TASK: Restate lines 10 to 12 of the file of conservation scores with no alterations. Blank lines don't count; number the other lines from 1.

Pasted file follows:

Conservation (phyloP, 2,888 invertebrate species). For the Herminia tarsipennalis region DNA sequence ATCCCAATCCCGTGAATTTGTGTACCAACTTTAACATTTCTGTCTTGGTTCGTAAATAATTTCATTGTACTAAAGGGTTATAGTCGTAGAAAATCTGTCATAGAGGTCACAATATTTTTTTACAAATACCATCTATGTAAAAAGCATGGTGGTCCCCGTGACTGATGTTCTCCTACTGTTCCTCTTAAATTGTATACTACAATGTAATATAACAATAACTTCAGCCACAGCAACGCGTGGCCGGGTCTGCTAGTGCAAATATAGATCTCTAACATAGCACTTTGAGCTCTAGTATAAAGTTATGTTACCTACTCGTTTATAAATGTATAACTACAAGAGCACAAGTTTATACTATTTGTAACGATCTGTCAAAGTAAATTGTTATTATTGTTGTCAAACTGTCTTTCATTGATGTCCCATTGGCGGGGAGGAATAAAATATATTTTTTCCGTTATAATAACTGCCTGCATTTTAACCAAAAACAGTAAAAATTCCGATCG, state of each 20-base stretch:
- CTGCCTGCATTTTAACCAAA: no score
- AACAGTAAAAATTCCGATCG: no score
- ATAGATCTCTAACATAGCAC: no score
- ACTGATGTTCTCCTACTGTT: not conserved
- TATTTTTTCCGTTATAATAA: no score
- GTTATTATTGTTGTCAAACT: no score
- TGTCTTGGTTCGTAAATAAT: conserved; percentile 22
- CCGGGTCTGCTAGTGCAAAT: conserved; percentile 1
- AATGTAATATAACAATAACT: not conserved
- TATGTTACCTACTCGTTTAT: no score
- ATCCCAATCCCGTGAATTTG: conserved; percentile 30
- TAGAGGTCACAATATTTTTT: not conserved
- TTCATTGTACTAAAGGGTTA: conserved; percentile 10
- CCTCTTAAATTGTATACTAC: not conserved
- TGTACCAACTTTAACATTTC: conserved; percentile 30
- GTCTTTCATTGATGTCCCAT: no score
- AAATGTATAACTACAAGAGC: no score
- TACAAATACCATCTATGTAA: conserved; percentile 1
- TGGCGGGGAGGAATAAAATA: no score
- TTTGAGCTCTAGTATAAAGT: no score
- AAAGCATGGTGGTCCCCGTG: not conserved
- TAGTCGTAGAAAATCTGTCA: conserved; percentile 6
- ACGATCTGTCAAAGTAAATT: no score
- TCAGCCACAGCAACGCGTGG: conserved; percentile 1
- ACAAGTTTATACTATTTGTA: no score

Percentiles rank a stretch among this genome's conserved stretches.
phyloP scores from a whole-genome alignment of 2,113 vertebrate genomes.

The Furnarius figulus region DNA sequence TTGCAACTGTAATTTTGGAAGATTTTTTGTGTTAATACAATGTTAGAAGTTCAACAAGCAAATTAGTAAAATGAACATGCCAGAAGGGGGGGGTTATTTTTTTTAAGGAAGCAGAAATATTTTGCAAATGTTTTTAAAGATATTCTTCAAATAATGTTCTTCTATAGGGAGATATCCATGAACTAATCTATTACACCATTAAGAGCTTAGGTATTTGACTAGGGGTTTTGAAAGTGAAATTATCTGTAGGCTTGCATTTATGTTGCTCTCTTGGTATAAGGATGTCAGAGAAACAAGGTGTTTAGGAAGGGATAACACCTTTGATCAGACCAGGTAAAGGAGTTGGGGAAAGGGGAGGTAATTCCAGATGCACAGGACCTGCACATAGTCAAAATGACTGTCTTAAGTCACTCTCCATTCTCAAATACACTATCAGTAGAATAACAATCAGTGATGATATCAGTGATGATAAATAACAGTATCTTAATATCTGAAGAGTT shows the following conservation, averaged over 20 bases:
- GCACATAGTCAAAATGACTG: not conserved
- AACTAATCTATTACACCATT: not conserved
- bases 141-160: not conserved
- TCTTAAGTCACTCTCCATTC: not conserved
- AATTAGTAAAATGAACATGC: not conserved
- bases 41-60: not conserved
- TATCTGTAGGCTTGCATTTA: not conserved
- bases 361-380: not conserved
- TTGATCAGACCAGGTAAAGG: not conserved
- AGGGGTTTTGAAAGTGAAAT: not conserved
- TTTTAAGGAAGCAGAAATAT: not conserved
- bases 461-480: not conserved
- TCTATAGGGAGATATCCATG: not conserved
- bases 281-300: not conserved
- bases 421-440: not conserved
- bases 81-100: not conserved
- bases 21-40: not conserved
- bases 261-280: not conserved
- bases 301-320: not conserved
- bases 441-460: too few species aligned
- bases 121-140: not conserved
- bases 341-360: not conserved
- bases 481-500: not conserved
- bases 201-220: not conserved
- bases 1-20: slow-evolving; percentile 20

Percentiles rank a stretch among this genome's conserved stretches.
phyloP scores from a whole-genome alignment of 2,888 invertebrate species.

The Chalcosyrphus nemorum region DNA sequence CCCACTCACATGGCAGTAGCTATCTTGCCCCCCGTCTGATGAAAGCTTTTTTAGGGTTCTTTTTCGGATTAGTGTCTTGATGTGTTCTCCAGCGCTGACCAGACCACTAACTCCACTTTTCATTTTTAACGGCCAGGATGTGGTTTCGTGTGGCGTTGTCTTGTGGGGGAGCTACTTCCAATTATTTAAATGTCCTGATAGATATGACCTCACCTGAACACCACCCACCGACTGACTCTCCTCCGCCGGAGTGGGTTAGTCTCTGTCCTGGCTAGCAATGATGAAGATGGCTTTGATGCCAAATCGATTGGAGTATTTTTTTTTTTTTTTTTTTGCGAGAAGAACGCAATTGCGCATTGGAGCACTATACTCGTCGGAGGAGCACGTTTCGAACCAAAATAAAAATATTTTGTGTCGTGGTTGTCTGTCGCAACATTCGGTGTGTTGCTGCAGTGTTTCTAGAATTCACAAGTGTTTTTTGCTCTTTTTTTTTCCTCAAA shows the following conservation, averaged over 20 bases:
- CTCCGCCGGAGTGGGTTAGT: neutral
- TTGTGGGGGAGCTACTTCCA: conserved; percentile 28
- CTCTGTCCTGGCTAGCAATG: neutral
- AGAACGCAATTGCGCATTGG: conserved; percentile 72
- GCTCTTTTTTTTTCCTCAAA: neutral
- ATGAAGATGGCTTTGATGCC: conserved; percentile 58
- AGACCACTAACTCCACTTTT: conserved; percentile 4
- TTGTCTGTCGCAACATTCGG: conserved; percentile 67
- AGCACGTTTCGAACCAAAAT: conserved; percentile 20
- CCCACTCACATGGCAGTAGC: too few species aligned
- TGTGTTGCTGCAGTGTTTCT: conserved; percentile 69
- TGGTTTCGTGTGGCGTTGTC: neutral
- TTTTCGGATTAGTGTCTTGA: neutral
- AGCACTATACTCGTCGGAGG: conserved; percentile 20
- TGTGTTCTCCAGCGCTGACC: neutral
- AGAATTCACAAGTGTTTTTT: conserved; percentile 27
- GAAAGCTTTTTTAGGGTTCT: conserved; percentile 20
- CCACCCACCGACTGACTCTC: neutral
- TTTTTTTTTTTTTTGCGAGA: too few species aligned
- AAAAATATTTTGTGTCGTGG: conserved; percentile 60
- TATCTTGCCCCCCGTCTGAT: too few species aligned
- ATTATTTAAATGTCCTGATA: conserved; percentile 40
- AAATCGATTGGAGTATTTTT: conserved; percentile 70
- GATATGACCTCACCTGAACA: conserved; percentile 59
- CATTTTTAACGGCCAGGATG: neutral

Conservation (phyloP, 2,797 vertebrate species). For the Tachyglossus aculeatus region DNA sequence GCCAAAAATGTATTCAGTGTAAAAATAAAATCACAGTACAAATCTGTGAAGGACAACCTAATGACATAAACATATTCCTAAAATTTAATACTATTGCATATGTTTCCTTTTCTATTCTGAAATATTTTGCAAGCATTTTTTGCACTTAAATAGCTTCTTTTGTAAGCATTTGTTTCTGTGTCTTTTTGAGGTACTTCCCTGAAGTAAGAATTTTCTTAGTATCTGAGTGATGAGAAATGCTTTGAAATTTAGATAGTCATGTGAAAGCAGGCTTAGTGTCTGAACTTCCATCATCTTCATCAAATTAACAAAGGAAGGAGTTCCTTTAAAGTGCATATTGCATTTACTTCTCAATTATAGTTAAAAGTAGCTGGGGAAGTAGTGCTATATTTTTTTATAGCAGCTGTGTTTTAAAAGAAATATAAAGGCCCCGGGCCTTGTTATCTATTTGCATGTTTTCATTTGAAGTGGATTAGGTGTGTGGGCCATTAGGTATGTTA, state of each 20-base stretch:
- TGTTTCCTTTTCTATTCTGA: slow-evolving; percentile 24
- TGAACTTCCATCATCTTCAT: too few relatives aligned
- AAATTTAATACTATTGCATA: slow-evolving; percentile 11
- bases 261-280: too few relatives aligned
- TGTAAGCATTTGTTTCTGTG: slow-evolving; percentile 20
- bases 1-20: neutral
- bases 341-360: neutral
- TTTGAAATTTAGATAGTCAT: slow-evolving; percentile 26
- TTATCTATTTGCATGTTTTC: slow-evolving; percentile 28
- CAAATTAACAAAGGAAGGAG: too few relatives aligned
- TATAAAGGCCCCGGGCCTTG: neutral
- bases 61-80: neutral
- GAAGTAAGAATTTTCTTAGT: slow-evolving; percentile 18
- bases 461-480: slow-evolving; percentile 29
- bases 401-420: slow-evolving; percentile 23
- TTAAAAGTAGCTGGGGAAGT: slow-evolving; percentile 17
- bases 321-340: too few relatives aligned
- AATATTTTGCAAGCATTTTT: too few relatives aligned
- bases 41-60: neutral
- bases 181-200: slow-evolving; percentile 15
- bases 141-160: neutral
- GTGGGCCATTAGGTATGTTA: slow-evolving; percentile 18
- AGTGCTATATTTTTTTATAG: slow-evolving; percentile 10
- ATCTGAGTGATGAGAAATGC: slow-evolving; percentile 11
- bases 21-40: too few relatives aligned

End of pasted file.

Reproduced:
- AATGTAATATAACAATAACT: not conserved
- TATGTTACCTACTCGTTTAT: no score
- ATCCCAATCCCGTGAATTTG: conserved; percentile 30